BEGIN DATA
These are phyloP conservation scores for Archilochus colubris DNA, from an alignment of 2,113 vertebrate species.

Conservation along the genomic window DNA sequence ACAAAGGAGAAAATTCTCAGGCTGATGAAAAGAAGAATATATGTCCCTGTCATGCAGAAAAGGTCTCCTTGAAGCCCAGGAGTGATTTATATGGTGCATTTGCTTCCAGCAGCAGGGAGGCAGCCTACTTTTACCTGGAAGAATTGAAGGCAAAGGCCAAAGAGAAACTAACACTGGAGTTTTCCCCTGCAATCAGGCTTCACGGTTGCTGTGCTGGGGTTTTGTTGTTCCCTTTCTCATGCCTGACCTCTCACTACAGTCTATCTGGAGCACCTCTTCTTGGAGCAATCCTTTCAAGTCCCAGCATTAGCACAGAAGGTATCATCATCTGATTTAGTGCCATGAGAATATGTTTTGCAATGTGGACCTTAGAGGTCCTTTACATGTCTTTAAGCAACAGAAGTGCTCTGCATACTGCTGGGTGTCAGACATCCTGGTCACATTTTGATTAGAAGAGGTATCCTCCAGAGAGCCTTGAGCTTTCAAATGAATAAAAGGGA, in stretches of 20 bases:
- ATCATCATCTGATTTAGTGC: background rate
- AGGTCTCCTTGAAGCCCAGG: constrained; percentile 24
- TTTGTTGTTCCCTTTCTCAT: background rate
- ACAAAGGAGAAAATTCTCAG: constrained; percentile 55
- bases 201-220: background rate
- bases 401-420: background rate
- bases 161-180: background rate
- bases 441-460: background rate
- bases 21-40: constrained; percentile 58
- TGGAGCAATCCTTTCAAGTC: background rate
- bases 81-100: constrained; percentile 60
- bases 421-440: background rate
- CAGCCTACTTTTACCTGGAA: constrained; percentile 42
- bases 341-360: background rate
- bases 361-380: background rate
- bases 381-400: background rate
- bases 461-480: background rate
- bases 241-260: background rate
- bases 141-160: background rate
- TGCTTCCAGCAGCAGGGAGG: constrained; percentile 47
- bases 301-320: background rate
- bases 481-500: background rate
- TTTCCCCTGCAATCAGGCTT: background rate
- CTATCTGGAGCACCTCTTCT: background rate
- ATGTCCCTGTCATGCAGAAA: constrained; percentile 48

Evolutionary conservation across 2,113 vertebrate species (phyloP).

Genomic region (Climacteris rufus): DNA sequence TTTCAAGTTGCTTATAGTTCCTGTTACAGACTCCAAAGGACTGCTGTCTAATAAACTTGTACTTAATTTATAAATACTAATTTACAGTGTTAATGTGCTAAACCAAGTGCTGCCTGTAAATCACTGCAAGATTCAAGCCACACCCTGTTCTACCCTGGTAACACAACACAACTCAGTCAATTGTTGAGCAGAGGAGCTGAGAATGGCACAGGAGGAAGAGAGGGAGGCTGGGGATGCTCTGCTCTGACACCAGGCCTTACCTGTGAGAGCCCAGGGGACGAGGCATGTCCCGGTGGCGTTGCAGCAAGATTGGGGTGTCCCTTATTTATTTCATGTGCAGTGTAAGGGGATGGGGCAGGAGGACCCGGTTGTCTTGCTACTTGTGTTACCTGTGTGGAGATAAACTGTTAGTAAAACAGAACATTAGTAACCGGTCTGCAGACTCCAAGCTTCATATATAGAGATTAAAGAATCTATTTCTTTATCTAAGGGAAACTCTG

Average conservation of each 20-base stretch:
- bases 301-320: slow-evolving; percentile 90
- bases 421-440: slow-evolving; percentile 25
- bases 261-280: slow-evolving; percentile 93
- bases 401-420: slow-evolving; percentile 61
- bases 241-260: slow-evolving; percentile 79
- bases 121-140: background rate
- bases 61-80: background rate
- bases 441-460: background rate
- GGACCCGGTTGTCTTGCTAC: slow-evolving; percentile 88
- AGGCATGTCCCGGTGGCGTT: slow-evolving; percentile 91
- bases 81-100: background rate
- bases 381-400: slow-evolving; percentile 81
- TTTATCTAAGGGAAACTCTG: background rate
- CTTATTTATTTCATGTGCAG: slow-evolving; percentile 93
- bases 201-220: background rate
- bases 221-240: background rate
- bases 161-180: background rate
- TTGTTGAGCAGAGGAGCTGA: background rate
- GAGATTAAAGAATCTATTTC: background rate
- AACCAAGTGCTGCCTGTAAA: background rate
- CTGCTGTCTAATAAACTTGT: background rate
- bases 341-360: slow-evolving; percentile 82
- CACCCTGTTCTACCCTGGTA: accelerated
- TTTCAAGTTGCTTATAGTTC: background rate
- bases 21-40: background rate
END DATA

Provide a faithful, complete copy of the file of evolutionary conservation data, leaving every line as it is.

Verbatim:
These are phyloP conservation scores for Archilochus colubris DNA, from an alignment of 2,113 vertebrate species.

Conservation along the genomic window DNA sequence ACAAAGGAGAAAATTCTCAGGCTGATGAAAAGAAGAATATATGTCCCTGTCATGCAGAAAAGGTCTCCTTGAAGCCCAGGAGTGATTTATATGGTGCATTTGCTTCCAGCAGCAGGGAGGCAGCCTACTTTTACCTGGAAGAATTGAAGGCAAAGGCCAAAGAGAAACTAACACTGGAGTTTTCCCCTGCAATCAGGCTTCACGGTTGCTGTGCTGGGGTTTTGTTGTTCCCTTTCTCATGCCTGACCTCTCACTACAGTCTATCTGGAGCACCTCTTCTTGGAGCAATCCTTTCAAGTCCCAGCATTAGCACAGAAGGTATCATCATCTGATTTAGTGCCATGAGAATATGTTTTGCAATGTGGACCTTAGAGGTCCTTTACATGTCTTTAAGCAACAGAAGTGCTCTGCATACTGCTGGGTGTCAGACATCCTGGTCACATTTTGATTAGAAGAGGTATCCTCCAGAGAGCCTTGAGCTTTCAAATGAATAAAAGGGA, in stretches of 20 bases:
- ATCATCATCTGATTTAGTGC: background rate
- AGGTCTCCTTGAAGCCCAGG: constrained; percentile 24
- TTTGTTGTTCCCTTTCTCAT: background rate
- ACAAAGGAGAAAATTCTCAG: constrained; percentile 55
- bases 201-220: background rate
- bases 401-420: background rate
- bases 161-180: background rate
- bases 441-460: background rate
- bases 21-40: constrained; percentile 58
- TGGAGCAATCCTTTCAAGTC: background rate
- bases 81-100: constrained; percentile 60
- bases 421-440: background rate
- CAGCCTACTTTTACCTGGAA: constrained; percentile 42
- bases 341-360: background rate
- bases 361-380: background rate
- bases 381-400: background rate
- bases 461-480: background rate
- bases 241-260: background rate
- bases 141-160: background rate
- TGCTTCCAGCAGCAGGGAGG: constrained; percentile 47
- bases 301-320: background rate
- bases 481-500: background rate
- TTTCCCCTGCAATCAGGCTT: background rate
- CTATCTGGAGCACCTCTTCT: background rate
- ATGTCCCTGTCATGCAGAAA: constrained; percentile 48

Evolutionary conservation across 2,113 vertebrate species (phyloP).

Genomic region (Climacteris rufus): DNA sequence TTTCAAGTTGCTTATAGTTCCTGTTACAGACTCCAAAGGACTGCTGTCTAATAAACTTGTACTTAATTTATAAATACTAATTTACAGTGTTAATGTGCTAAACCAAGTGCTGCCTGTAAATCACTGCAAGATTCAAGCCACACCCTGTTCTACCCTGGTAACACAACACAACTCAGTCAATTGTTGAGCAGAGGAGCTGAGAATGGCACAGGAGGAAGAGAGGGAGGCTGGGGATGCTCTGCTCTGACACCAGGCCTTACCTGTGAGAGCCCAGGGGACGAGGCATGTCCCGGTGGCGTTGCAGCAAGATTGGGGTGTCCCTTATTTATTTCATGTGCAGTGTAAGGGGATGGGGCAGGAGGACCCGGTTGTCTTGCTACTTGTGTTACCTGTGTGGAGATAAACTGTTAGTAAAACAGAACATTAGTAACCGGTCTGCAGACTCCAAGCTTCATATATAGAGATTAAAGAATCTATTTCTTTATCTAAGGGAAACTCTG

Average conservation of each 20-base stretch:
- bases 301-320: slow-evolving; percentile 90
- bases 421-440: slow-evolving; percentile 25
- bases 261-280: slow-evolving; percentile 93
- bases 401-420: slow-evolving; percentile 61
- bases 241-260: slow-evolving; percentile 79
- bases 121-140: background rate
- bases 61-80: background rate
- bases 441-460: background rate
- GGACCCGGTTGTCTTGCTAC: slow-evolving; percentile 88
- AGGCATGTCCCGGTGGCGTT: slow-evolving; percentile 91
- bases 81-100: background rate
- bases 381-400: slow-evolving; percentile 81
- TTTATCTAAGGGAAACTCTG: background rate
- CTTATTTATTTCATGTGCAG: slow-evolving; percentile 93
- bases 201-220: background rate
- bases 221-240: background rate
- bases 161-180: background rate
- TTGTTGAGCAGAGGAGCTGA: background rate
- GAGATTAAAGAATCTATTTC: background rate
- AACCAAGTGCTGCCTGTAAA: background rate
- CTGCTGTCTAATAAACTTGT: background rate
- bases 341-360: slow-evolving; percentile 82
- CACCCTGTTCTACCCTGGTA: accelerated
- TTTCAAGTTGCTTATAGTTC: background rate
- bases 21-40: background rate